In the 1980’s the rock n roll dance scene gained ground over the discos and couples could again be found rocking away.  Dancers studied old movies on video to learn new dance moves, including swing and jive moves.  Rock n Roll dance clubs were formed and rock 'n' roll dance classes could be found around the suburbs.  The baby boomers who grew up in the 50's had finished their child rearing days and were looking for new social outlets, so the rock 'n' roll dance scene again became popular.

In 1989 Just Rock was run by Lana Scragg and Mick Gardiner at the Bayswater Hotel, later moving to the Croydon RSL, then to a factory in Kilsyth.  Also teaching were Jenny Hartskeerl, and Irene and Tom Amos.

In 1989 the Rock n Roll News was started by Jenny Harskeerl.  This monthly magazine listed all the rock n roll dance venues, and later included dance classes, bands etc.  Jenny also started “Dance with Petticoats” business in 1989 making petticoats for hundreds, or thousands of dancers around town.

By the 1990s there was a big choice of venues, bands and dance schools around Melbourne including local dance competitions.  Many bands were formed and continue playing for the big dance venues.

In 1991 the Victorian Rock n Roll Dance Association was formed with the first VRRDA State Dance Championships held at Collingwood Town Hall in 1993. The dance competitions have been held every year since.
 
Some of the early dance teachers included: 

Sebastian Riscica (from 1987 onwards)

Adrian Spadaro who was teaching rock n roll in 1991 with Chris Black with one of the biggest dance schools around with over 100 rockers joining the weekly classes.

Gail Carl was teaching in 1991 with Juke Box Rock where Kevin and Carol Ross first learnt to dance before starting up their own dance school Fourmost in 1996.

Glenis Boyd of Southside Rockers teaching from the 1980's

See the dance teachers page for details of these, and many other Rock 'n' Roll dance teachers.  Over the years they have all taught thousands to dance rock 'n' roll.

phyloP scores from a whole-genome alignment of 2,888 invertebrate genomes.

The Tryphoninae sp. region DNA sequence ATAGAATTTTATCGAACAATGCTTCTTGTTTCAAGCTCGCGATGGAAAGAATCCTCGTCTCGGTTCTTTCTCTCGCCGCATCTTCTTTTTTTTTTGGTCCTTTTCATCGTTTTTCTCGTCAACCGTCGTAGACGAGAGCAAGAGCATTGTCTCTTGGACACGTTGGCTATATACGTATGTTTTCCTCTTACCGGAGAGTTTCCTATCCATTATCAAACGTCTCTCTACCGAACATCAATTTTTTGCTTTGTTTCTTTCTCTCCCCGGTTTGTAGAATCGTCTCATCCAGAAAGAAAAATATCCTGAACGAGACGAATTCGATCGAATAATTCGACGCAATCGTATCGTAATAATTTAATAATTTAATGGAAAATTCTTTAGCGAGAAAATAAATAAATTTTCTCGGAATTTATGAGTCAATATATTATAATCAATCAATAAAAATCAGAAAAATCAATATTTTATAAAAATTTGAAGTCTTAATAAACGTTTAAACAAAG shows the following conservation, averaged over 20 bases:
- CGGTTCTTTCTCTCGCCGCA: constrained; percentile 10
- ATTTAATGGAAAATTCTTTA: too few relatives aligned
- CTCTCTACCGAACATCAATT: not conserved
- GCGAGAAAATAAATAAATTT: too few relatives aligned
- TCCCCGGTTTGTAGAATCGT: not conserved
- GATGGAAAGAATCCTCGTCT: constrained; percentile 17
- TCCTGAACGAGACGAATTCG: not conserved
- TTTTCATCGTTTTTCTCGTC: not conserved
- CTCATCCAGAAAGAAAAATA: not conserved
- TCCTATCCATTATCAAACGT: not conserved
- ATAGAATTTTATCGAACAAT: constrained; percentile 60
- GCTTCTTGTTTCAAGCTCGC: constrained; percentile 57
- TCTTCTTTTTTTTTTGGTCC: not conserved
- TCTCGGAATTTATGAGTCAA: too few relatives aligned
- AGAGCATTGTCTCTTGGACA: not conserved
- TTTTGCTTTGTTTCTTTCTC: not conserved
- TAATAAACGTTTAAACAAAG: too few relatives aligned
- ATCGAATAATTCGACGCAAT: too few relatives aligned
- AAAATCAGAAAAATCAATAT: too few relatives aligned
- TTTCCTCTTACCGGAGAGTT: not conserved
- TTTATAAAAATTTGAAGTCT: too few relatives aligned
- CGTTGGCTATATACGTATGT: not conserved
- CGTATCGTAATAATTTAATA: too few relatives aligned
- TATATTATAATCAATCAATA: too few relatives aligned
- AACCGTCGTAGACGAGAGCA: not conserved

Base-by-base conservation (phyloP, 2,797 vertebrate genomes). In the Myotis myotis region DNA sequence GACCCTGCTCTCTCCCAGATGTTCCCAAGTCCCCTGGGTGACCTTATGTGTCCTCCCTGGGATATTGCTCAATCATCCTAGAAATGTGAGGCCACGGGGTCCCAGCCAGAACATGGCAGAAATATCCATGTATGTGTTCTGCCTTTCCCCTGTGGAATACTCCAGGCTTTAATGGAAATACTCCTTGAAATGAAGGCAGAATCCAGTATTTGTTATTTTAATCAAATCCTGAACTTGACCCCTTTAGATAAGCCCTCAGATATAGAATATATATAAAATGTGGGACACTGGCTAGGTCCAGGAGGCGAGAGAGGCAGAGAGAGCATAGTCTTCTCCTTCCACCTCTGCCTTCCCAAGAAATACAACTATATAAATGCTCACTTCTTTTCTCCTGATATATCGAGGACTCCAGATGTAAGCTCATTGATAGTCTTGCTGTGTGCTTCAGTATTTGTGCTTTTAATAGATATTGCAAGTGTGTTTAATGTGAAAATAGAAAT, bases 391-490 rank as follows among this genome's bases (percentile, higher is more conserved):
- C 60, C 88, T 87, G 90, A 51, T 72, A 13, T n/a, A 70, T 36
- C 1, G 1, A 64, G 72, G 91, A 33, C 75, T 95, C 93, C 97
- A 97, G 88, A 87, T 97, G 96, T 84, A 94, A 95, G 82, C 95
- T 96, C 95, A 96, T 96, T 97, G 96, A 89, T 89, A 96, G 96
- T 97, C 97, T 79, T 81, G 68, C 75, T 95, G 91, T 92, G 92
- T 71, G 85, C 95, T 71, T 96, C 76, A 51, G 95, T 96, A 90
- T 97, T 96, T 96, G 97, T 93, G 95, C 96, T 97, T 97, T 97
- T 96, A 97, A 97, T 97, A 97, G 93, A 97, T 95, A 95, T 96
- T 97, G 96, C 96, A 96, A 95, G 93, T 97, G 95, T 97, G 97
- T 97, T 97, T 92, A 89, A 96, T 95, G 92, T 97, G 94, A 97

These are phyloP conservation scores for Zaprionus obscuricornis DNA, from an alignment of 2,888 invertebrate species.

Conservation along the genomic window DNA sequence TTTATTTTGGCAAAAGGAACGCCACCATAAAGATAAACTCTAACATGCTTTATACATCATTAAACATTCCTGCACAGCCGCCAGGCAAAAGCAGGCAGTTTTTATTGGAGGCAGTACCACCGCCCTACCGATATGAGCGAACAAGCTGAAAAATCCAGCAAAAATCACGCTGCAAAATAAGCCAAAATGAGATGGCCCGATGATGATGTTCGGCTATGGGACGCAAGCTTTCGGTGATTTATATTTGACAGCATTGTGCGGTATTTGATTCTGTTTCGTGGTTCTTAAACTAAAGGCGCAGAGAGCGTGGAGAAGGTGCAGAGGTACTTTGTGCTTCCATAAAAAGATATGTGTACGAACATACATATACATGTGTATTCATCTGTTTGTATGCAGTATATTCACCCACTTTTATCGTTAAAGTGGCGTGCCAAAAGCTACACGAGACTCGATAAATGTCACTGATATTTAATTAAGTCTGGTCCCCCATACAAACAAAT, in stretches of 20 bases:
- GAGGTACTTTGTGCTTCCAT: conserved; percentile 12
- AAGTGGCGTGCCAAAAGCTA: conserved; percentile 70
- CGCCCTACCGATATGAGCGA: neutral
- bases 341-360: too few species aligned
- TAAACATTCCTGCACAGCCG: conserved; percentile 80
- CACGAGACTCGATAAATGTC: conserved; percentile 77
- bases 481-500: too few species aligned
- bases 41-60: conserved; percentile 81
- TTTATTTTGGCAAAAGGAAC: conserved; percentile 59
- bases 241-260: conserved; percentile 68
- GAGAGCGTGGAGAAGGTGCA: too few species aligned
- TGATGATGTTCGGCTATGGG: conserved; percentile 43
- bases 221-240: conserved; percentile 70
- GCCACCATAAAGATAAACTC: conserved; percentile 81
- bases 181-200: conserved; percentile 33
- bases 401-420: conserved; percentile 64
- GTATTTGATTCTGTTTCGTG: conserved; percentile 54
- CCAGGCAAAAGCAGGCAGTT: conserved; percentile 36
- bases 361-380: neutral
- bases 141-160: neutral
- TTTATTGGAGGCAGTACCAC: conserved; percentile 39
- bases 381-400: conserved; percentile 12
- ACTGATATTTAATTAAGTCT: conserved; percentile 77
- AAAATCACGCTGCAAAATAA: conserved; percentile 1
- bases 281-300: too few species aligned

Dance Teachers and Dance Clubs

Over the years there have been many dedicated rock n roll dance teachers and dance clubs / schools.  Thousands of people have learnt to master rock n roll dancing and made many new friends thanks to these teachers and the clubs they have formed.  

For a list of dance teachers and dance clubs please visit the "DANCE TEACHERS" page via the tab above.

Rock n Roll Dance Venues

There have been many rock n roll dance venues over the years in large halls, clubs, pubs and school / church halls.  Regular dances have been held with live bands and DJ's providing a night full of dance music, with many dances often attended by 200 - 300 rockers.  All that is needed is a good dance floor and music to attract the rock n roll dancers.  For a list of venues both past and present visit the Blog pages for details.

Bands, DJ's, Dance Competitions, Festivals, Dance performances, video links, websites

For information, and more history on these topics plus many more, click on the Blog tab and view blog entries on specific topics.

Do you have more details you can contribute to this website?  Please click on the contact tab and get in touch.  All contributions, corrections etc gratefully received.

Latest additions to the Blog pages.

VRRDA blog page updated with State Champions from 1993 - 2018, updated 20/9/18

People Blog page updated with some Hall of Fame inductees -  updated 20/9/18

Memories from some rockers - updated 8/1/19

Review of Flipside dance and some video links added 21/12/18

New Blog category "Year by year" added with entries for 1995, 1999 and 2018, 28/12/18

Line dances added 8/1/19

1974 Big Jive dance competition and photo of teenager Jon Hannon with Irene Amos added 8/1/19


Click links below for latest Blog entries

Terri Moon and Andy Zammit dancing at the Pink Cadillac in Knox to the band "The Premiers", circa 1990, for a movie called "Street Tuff".  Terri and Andy were members of the "Bobby Soxers" rock and roll dance troupe in the 1990's and were also dance teachers.